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Motivational Speaker

importance of Motivation

Some behaviors are fully learned; precisely, society is molding personality in part. We are born with an instinctive baggage, with an organic team; but, culture is shaping our behavior and creating our needs. For example, while in a western city, when we feel hungry we will eat a steak or a fish, or something similar, in China they satisfy hunger by eating dogs. There the dog is an exquisite delicacy. In our culture that situation is not allowed. Also, in our culture it is important to use the knife, the fork, the napkins; you have to sit down in a certain way, etc. to satisfy the urgency of food. No way do we sit down to eat with our fingers when we go to a restaurant. Motivational Speaker is the best option for you.

Moral norms, laws, customs, ideologies and religion also influence human behavior and these influences are expressed in different ways. They may be accepted and internalized as duties, responsibilities or incorporated into their own self-concept; but they can also be rejected. In any such case, these external social influences are combined with the internal capacities of the person and contribute to the integration of the personality of the individual although, in some cases and under special conditions, it can also cause disintegration.

It happens that what one person considers an important reward, another person could consider it useless. For example, a glass of water would probably be more motivating for a person who has spent many hours walking in a hot desert, than for someone who drank three cold drinks in the same desert. And even having a reward that is important to individuals is not a guarantee that it will motivate them. The reason is that the reward itself will not motivate the person unless he feels that the effort deployed will lead him to obtain that reward. People differ in the way they take advantage of their opportunities to succeed in different jobs. For this reason it will be possible to see that a task that a person could consider that will give him rewards may be seen by another as impossible.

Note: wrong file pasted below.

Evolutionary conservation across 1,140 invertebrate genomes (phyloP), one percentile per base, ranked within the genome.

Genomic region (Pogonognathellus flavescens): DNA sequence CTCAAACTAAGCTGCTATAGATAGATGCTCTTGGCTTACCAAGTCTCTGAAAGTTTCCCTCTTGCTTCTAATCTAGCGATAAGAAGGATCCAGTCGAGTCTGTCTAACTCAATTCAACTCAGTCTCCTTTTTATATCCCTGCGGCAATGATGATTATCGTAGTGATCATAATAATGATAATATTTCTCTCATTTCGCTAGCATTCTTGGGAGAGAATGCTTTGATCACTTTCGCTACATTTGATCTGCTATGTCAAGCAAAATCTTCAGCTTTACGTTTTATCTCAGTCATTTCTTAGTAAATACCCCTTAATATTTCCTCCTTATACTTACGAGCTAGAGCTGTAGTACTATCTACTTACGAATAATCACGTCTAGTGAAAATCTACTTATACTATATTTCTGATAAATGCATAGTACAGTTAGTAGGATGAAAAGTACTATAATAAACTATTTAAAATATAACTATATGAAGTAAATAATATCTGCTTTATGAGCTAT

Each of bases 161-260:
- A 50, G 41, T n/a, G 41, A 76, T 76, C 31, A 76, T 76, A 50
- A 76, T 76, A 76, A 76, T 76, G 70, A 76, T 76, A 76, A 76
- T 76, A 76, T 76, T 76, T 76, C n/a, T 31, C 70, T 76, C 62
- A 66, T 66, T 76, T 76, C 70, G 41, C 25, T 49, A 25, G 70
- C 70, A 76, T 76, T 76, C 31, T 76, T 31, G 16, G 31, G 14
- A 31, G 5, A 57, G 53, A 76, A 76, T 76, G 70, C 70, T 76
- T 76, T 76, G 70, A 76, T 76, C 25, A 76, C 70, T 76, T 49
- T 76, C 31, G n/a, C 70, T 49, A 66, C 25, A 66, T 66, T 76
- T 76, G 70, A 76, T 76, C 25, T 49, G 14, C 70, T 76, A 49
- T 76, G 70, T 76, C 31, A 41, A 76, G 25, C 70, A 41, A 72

The mechanism, by which society molds people to behave in a certain way, is given as follows:

  1. The stimulus is activated.
  2. The person responds to the stimulus.
  3. Society, through a member with a higher hierarchy (father, boss, priest, etc.), tries to teach, judges the behavior and decides if it is appropriate or not.
  4. The reward (incentive or prize) is awarded if positive. If it is judged inadequate, it provides a sanction (punishment).
  5. The reward increases the probability that in the future, before similar stimuli, the prefixed response will be repeated. Each time this happens reinforcement occurs and, therefore, increases the probability of the occurrence of the desired behavior. Once this behavior is established, it is said that there has been learning.
  6. The punishment is less effective; it diminishes the probability that this behavior will be repeated before similar stimuli.
  7. Learning consists of acquiring new current or potential types of behavior. This scheme is not only valid to teach social norms, but also any type of subject. Once something has been learned, this becomes part of our behavioral repertoire.

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